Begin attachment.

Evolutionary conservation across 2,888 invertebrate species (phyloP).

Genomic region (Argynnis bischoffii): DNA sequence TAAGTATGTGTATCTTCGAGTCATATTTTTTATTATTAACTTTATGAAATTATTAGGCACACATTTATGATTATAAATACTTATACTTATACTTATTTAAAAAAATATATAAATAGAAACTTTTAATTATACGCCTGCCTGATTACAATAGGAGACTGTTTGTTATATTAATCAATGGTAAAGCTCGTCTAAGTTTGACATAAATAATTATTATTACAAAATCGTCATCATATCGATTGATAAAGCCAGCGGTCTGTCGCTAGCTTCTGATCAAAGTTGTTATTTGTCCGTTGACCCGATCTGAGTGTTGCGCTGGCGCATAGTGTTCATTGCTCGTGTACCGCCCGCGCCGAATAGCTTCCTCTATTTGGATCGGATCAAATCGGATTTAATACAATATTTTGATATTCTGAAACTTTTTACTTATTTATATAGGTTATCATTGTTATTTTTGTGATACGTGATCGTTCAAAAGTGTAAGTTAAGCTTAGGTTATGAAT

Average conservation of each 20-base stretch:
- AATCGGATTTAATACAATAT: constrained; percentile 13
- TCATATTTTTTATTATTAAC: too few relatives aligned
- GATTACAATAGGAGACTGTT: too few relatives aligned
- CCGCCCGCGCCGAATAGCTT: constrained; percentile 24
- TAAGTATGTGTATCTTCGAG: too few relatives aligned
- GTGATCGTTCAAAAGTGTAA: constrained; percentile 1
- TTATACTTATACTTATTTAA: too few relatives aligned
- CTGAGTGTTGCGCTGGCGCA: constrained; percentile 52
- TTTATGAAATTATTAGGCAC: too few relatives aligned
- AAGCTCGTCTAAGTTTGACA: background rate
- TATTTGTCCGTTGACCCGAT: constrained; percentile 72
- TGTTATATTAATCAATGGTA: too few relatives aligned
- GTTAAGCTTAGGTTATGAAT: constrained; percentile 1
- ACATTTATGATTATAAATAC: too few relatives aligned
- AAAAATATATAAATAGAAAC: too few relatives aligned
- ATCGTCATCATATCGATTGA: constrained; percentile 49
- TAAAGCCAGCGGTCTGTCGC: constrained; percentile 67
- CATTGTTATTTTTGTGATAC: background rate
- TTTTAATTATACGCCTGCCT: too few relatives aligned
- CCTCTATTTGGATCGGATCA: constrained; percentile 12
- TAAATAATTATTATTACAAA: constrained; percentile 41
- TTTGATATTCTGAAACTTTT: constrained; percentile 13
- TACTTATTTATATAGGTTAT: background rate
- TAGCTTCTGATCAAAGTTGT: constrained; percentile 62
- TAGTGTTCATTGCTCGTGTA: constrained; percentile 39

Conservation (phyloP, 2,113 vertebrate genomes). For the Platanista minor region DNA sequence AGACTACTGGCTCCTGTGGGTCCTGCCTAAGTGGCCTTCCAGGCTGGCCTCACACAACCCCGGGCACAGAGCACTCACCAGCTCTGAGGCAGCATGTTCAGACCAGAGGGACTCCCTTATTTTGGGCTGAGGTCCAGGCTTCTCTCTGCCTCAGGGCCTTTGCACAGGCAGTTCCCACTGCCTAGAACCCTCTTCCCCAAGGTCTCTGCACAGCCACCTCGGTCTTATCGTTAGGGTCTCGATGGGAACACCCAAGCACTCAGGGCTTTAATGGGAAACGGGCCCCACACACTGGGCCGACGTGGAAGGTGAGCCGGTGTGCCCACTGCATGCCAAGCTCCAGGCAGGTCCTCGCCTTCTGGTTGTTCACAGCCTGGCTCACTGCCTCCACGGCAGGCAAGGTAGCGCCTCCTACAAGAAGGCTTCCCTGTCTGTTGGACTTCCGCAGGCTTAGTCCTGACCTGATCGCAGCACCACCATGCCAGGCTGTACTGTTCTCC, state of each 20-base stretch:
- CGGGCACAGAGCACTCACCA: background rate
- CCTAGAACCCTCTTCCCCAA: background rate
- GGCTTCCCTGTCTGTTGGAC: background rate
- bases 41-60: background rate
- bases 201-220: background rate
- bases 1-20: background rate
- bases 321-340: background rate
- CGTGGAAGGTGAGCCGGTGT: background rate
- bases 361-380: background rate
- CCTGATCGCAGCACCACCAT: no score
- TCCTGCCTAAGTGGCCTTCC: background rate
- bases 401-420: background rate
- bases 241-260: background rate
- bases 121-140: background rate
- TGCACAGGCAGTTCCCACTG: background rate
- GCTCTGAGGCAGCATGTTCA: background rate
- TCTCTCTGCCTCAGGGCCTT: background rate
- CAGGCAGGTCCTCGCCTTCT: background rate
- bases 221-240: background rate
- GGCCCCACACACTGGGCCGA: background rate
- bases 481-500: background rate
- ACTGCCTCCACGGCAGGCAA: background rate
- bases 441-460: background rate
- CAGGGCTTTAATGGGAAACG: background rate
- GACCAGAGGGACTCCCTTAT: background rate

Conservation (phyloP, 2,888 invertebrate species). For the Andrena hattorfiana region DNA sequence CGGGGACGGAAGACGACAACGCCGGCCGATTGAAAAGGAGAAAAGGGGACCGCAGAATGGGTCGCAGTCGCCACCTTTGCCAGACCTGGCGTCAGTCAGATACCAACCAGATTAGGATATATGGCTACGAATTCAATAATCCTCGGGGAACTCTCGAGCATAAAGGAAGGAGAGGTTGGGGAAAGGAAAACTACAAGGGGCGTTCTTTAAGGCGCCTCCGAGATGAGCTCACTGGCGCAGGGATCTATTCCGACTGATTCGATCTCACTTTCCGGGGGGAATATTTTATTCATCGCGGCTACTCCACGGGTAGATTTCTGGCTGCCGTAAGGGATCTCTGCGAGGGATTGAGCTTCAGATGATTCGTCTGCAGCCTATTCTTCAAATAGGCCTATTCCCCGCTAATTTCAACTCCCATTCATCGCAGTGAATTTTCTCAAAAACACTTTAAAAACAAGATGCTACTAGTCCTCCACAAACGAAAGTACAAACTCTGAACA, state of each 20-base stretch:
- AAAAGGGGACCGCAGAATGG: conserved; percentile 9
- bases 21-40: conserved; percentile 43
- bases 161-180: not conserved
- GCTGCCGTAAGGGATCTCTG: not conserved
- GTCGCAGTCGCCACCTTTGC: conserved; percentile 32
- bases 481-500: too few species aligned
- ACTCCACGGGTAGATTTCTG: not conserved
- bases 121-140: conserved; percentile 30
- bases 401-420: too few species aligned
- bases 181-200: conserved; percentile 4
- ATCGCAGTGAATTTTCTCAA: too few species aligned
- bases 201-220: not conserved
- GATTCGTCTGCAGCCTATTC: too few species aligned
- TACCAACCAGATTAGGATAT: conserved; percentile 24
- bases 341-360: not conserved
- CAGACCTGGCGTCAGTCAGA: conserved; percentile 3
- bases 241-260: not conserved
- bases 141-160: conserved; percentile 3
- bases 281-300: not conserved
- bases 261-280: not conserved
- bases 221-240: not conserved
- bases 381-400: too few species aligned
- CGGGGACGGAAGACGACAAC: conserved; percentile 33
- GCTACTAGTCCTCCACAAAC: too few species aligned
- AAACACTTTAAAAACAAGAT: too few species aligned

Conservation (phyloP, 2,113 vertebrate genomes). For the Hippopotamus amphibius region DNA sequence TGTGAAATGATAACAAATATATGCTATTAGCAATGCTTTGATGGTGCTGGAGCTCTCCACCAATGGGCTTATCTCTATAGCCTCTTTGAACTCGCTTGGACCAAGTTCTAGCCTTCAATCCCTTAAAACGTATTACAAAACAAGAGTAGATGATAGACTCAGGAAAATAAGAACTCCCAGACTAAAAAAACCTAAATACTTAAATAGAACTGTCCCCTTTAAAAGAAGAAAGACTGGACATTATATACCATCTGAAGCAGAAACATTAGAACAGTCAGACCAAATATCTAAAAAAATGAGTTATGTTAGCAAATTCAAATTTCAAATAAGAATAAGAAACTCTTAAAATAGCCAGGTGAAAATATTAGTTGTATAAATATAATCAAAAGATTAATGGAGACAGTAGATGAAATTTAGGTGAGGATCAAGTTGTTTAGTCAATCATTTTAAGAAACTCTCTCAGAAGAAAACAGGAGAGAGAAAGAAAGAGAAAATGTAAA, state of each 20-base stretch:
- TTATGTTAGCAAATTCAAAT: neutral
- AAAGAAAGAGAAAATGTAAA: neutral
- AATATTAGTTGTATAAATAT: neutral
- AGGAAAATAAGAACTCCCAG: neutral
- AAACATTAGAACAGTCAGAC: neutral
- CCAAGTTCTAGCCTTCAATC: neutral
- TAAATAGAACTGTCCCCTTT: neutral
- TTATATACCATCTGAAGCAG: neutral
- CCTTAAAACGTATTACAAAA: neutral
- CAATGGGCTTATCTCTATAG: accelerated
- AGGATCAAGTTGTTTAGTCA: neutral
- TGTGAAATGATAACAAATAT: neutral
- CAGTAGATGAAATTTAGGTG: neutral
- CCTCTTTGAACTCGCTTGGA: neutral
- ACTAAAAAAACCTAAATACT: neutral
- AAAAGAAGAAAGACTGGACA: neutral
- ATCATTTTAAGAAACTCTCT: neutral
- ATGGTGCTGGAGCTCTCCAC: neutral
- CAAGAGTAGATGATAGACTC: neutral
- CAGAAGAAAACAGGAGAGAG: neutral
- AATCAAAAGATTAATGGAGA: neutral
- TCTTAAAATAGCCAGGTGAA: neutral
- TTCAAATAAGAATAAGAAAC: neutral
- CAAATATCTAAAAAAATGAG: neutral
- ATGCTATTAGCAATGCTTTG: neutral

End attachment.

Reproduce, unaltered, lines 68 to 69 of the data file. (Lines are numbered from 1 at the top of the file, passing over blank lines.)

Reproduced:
- GATTCGTCTGCAGCCTATTC: too few species aligned
- TACCAACCAGATTAGGATAT: conserved; percentile 24